By Tom Balmforth and Gabrielle Tétrault-Farber

MOSCOW (Reuters) -Russia’s best known human rights group, Memorial, said on Thursday it had been notified that prosecutors have demanded the closure of its main offices over violations of the “foreign agents” law, a move it said was politically motivated.

The move would deal a grave blow to an organisation that was born out of the “glasnost” reforms of Soviet leader Mikhail Gorbachev in the 1980s and has become a leading voice in defence of basic freedoms as President Vladimir Putin has cracked down on dissent.

“We’re in shock. On the other hand, this isn’t surprising … In recent years such wild things have been happening in Russia that this doesn’t really elicit amazement,” Oleg Orlov, a Memorial board member, told Reuters.

“This is obviously a political decision that has come down from somewhere above to liquidate us. And this is a blow to all of civil society and a really serious alarm bell for it.”

Focused in its early days on the crimes of the Stalinist era, Memorial has spoken out more recently against the repression of opposition figures, activists, journalists and others under Putin.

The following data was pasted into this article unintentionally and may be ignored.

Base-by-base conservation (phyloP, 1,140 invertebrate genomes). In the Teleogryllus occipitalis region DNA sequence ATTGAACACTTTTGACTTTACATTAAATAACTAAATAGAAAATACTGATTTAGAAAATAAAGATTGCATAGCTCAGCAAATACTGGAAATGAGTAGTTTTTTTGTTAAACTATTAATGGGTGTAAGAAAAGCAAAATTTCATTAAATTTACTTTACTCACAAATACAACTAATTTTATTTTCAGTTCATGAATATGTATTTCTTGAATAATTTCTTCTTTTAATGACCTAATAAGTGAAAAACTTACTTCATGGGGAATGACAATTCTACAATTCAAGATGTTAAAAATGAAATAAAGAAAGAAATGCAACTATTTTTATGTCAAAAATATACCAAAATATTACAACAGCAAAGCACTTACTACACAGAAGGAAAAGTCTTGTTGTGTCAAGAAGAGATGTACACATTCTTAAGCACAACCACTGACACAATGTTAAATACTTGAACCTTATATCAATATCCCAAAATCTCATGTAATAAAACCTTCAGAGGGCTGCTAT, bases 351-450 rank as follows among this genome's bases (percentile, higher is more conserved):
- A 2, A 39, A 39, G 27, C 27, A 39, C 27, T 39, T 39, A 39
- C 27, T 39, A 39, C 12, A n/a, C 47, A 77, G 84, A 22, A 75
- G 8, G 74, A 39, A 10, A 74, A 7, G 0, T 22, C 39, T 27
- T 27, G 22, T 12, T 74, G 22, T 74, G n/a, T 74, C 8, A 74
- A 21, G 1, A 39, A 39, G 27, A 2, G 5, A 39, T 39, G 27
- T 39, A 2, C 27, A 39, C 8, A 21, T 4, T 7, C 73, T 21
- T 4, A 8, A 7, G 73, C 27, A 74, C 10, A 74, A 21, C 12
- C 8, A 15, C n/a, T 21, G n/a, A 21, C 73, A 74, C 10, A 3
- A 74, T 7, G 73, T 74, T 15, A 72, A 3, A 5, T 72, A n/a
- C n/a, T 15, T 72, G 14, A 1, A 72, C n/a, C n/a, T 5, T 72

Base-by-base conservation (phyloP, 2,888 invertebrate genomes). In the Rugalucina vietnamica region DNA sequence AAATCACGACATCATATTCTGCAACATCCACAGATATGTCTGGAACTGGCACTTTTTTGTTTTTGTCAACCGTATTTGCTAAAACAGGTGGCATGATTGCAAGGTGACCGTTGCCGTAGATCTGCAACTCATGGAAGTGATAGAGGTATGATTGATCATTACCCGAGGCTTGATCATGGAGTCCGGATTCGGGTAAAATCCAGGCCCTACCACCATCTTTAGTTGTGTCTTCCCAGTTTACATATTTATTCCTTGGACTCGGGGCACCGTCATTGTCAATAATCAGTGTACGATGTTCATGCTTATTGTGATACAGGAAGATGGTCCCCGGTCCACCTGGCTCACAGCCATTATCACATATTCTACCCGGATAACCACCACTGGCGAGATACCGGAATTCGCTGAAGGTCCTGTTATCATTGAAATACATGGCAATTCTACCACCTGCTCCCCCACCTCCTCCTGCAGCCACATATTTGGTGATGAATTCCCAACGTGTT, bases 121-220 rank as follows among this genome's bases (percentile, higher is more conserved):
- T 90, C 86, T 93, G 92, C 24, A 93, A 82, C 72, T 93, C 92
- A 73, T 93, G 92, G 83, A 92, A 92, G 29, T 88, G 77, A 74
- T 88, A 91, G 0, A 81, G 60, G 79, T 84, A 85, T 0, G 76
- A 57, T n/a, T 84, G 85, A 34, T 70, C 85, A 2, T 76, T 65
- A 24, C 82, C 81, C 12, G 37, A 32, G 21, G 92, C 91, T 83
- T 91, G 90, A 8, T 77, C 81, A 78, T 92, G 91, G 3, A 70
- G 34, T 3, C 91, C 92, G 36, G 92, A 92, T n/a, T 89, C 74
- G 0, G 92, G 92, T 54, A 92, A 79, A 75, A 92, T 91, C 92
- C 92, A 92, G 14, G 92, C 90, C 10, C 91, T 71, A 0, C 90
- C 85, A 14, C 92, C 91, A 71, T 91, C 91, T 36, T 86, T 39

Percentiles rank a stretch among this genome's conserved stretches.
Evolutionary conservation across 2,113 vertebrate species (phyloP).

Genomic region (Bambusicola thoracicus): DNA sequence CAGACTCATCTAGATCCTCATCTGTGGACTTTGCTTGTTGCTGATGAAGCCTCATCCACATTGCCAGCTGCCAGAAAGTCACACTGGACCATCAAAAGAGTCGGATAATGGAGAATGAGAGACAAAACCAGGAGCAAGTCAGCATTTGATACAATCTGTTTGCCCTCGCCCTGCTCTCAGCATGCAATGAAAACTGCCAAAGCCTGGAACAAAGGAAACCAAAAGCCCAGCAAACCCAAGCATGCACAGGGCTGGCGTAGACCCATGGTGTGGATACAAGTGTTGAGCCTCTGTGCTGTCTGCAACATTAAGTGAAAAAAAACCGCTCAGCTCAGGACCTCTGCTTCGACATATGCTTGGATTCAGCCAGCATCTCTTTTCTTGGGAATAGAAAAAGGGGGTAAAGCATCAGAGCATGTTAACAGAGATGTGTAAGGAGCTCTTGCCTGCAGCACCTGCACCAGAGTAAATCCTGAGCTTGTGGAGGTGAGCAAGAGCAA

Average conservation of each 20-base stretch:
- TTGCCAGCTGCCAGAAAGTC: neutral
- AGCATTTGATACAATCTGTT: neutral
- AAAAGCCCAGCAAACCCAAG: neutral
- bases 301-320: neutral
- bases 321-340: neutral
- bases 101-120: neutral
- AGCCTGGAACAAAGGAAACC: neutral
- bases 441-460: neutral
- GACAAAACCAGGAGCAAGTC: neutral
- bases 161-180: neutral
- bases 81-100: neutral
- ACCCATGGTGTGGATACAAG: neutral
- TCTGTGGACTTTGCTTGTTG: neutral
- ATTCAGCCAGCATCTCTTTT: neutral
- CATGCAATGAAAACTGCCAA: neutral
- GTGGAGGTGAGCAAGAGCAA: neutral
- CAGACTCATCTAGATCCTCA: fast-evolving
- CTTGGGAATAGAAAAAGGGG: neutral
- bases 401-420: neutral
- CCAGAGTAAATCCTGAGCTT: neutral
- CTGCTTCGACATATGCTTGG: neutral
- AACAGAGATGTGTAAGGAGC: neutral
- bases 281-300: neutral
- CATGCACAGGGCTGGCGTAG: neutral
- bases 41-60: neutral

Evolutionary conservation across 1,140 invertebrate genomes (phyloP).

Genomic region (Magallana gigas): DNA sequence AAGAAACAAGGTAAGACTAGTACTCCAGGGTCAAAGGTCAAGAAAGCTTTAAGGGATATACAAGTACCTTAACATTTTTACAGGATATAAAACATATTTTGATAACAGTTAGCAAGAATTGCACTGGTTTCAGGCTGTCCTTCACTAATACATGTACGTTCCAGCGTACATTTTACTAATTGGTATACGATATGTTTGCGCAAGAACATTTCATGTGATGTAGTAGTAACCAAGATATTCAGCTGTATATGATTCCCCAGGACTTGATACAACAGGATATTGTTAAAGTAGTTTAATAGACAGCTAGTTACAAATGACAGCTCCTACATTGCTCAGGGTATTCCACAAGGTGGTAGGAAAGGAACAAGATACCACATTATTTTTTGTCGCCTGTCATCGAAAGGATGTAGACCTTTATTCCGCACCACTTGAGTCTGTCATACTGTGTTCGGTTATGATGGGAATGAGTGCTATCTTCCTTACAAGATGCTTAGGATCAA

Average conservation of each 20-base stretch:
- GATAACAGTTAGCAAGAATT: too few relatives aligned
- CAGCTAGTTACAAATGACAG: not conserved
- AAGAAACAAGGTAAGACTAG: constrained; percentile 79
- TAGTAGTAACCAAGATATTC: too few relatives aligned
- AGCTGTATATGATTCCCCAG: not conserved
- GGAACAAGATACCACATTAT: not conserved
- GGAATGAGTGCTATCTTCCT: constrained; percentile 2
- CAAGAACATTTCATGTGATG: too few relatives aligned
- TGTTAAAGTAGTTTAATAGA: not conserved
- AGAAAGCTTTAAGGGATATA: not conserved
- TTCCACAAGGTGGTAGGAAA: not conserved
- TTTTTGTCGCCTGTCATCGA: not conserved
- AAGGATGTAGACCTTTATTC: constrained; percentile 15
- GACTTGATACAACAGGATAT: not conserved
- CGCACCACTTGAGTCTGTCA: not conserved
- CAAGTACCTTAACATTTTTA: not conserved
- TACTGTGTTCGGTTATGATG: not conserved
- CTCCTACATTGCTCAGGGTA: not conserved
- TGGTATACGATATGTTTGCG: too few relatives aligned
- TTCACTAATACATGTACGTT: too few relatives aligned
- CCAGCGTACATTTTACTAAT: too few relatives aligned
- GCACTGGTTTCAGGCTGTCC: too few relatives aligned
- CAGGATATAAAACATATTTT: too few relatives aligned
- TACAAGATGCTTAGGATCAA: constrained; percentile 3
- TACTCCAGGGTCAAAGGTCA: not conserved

In a post on its website two days ago, it said it had documented a rise in the number of political prisoners in Russia to 420, up from 362 a year ago, but said the actual number was undoubtedly far higher.

As far back as 2015, Memorial was placed on an official list of “foreign agents”, a label that carries connotations of spying. Its offices across the country have been attacked on numerous occasions.

The Kremlin says the foreign agent law is justified on the grounds that Russians have the right to know when NGOs, media outlets and others are receiving foreign funding to engage in what it considers political activity.

Memorial said the case against it would be heard on Nov. 25.

RIA news agency quoted the prosecutor’s office as saying that checks had uncovered legal violations by Memorial’s international and regional arms, and applications had been made to the Supreme Court and Moscow city court to close them. It did not specify what the violations were.

“Liquidating us won’t mean that everything will stop,” Orlov said. “We’ll work from our apartments until they jail us all. But of course, our work will really become much, much harder.”

(Reporting by Gabrielle Tétrault-Farber; Editing by Mark Trevelyan, Jonathan Oatis and Andrew Heavens)